The Society recently adopted a new strategic plan, “Mapping the Future of the Phi Beta Kappa Society,” a framework charting the path towards our 250th anniversary in 2026. It focuses on ΦBK’s potential role in and effect upon a changing world. Yet in imagining new possibilities, “Mapping the Future” (pbk.org/strategic-plan) draws inspiration and guidance from our storied past.
When the five founders of ΦBK famously gathered on the night of December 5, 1776, they grounded their effort in the values of the liberal arts and sciences—personal freedom, scientific inquiry, liberty of conscience, and creative endeavor—and embraced the power of those values to address the challenges of their time. The founders’ vision has resonated throughout our history. At last summer’s Triennial gathering of ΦBK leaders, newly-elected ΦBK President Lynn Pasquerella reminded delegates that “an education grounded in the liberal arts and sciences is inextricably linked to our nation’s historic mission of educating for democracy.”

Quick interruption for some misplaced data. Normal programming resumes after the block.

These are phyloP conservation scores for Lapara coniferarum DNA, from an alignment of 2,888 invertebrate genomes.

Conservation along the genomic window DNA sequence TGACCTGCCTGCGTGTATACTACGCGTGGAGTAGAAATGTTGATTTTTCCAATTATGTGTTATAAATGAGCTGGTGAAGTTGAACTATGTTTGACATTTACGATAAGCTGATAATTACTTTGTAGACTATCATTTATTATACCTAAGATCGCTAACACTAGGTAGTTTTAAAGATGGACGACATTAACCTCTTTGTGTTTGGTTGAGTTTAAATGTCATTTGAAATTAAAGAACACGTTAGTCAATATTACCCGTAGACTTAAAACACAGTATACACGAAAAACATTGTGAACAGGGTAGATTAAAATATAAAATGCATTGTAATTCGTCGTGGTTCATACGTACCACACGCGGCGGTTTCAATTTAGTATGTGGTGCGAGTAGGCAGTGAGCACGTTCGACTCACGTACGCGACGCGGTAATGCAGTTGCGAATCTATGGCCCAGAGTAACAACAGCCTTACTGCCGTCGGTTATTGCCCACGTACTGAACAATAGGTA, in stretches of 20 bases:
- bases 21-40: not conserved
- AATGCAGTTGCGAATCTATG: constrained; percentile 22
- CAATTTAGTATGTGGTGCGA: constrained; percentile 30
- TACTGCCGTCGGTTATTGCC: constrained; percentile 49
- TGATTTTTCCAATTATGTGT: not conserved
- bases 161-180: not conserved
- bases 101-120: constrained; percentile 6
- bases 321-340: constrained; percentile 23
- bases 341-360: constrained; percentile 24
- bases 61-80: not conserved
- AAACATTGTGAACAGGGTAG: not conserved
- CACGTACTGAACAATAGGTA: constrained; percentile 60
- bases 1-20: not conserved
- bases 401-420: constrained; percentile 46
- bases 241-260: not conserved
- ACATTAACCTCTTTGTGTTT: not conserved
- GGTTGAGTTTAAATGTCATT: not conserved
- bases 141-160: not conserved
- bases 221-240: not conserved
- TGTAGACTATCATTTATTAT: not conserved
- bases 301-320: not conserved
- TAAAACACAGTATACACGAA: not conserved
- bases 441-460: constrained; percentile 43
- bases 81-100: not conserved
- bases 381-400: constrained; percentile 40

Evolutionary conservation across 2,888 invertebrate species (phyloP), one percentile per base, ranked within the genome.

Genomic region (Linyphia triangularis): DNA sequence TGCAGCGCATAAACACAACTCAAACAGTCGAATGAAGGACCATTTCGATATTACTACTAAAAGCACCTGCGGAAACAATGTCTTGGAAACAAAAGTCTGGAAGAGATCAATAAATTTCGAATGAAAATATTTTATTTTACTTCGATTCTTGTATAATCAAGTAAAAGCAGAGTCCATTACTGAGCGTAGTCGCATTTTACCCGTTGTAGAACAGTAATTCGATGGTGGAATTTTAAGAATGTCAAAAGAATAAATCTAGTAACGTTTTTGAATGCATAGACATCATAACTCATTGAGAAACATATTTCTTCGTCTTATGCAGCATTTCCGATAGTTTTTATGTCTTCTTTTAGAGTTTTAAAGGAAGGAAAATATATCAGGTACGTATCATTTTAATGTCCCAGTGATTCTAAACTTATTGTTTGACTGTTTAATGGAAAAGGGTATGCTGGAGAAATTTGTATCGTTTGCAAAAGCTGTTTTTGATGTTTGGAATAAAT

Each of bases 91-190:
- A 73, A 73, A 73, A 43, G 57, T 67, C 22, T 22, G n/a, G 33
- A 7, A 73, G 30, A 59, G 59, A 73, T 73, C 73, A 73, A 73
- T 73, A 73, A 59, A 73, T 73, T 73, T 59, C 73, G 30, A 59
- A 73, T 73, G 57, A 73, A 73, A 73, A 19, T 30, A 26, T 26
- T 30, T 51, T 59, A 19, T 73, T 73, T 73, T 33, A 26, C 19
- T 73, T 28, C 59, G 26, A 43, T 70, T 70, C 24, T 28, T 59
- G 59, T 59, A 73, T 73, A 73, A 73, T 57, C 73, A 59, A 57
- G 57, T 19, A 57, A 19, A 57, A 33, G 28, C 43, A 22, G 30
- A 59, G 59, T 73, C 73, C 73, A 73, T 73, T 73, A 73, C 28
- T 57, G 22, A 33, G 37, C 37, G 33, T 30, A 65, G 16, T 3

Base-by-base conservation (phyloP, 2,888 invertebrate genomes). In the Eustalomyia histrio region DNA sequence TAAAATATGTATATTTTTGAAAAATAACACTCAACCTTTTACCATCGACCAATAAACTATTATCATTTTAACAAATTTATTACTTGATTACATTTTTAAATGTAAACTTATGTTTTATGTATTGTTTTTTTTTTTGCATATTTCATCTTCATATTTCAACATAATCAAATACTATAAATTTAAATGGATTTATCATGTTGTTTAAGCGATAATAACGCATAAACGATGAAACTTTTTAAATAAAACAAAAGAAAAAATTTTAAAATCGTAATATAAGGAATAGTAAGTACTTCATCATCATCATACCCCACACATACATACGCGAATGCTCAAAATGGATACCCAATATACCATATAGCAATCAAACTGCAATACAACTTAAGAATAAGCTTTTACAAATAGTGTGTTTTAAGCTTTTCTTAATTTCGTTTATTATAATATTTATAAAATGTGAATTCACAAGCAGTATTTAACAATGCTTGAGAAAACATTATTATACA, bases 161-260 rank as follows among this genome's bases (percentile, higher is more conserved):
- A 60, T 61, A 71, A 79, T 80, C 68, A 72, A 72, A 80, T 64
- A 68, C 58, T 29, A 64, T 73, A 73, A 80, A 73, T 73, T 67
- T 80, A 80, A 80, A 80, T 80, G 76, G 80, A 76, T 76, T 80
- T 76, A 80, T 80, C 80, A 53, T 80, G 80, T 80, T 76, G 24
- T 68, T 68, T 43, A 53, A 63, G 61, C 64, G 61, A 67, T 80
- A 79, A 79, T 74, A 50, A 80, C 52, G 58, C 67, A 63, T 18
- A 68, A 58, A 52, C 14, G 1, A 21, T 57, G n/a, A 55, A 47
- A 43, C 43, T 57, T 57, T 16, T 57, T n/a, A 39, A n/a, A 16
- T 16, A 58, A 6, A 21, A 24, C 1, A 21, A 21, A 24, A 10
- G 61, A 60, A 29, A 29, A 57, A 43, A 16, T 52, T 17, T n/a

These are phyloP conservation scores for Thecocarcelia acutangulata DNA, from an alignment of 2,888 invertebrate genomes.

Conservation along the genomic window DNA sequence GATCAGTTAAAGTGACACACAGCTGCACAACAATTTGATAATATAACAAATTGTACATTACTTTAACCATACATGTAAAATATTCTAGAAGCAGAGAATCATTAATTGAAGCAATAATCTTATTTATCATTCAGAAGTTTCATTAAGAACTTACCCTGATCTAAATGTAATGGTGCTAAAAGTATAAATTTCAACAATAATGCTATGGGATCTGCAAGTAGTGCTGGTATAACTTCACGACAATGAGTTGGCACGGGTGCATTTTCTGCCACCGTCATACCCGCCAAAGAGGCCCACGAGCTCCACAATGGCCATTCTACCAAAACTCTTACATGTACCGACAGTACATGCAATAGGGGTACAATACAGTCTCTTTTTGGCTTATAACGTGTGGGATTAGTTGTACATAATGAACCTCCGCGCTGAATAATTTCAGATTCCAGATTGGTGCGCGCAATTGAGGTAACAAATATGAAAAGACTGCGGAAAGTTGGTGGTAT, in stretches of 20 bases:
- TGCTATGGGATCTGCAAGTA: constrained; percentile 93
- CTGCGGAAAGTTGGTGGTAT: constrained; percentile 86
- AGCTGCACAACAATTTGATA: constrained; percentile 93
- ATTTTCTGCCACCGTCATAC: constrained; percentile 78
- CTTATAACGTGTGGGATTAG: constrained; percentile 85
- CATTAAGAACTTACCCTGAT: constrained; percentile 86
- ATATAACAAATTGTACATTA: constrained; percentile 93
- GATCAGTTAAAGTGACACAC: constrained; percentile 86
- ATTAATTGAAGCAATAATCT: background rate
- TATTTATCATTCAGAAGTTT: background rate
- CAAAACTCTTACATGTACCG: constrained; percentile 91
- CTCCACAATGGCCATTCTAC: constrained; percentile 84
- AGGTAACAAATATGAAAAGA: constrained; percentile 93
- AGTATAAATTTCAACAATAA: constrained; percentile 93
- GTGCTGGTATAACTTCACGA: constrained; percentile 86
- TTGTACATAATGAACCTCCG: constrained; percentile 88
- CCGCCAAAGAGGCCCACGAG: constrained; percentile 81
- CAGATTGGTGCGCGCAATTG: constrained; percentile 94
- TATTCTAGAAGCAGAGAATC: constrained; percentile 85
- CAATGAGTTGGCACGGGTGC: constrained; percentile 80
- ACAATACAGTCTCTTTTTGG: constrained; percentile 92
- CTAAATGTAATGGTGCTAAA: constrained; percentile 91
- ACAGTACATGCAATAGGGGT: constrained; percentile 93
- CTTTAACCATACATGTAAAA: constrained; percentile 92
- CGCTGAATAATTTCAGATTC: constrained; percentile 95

We find another expression of this vision 100 years ago from one of Lynn’s distinguished predecessors, past ΦBK President Edward A. Birge (President of the University of Wisconsin–Madison) in 1919:
The fundamental faith of Phi Beta Kappa is in the inexhaustible value of the accumulated experience of the human race as a guide to wise action in all relations of life. This experience is developed in science, recorded in history, embodied in literature. All permanent social gains flow out of it, are based upon it.
Reflecting on America’s entry into World War I and the resulting national transformation, especially for a generation of young people, Birge elaborated on the idea that the faith of Phi Beta Kappa is vital in a fast-changing world:
But this faith is no mere conservative force, limiting progress and controlling its advance. We believe in our motto; we cognized philosophy as the pilot of life, not concerned to keep the ship in harbor but to guide it safely through dangerous waters. The problem therefore for us today, both as individuals and as a Society, is to make our faith active and effective in the changing world around us.
Birge’s charge in 1919 finds expression in “Mapping the Future” in 2019. Our goals are to advocate for the liberal arts and sciences, strengthen the ΦBK campus experience, and reimagine the lifelong connection of all our members.
Our vision champions liberal education as essential not only for meaningful inner lives, but for productive careers and engaged roles in building and transforming communities. Our special initiative to advance diversity and inclusion seeks to ensure that first-generation and historically underrepresented students and alumni have greater opportunities to participate in the life of ΦBK, on campuses and in their communities.
Frederick M. Lawrence
Secretary and CEO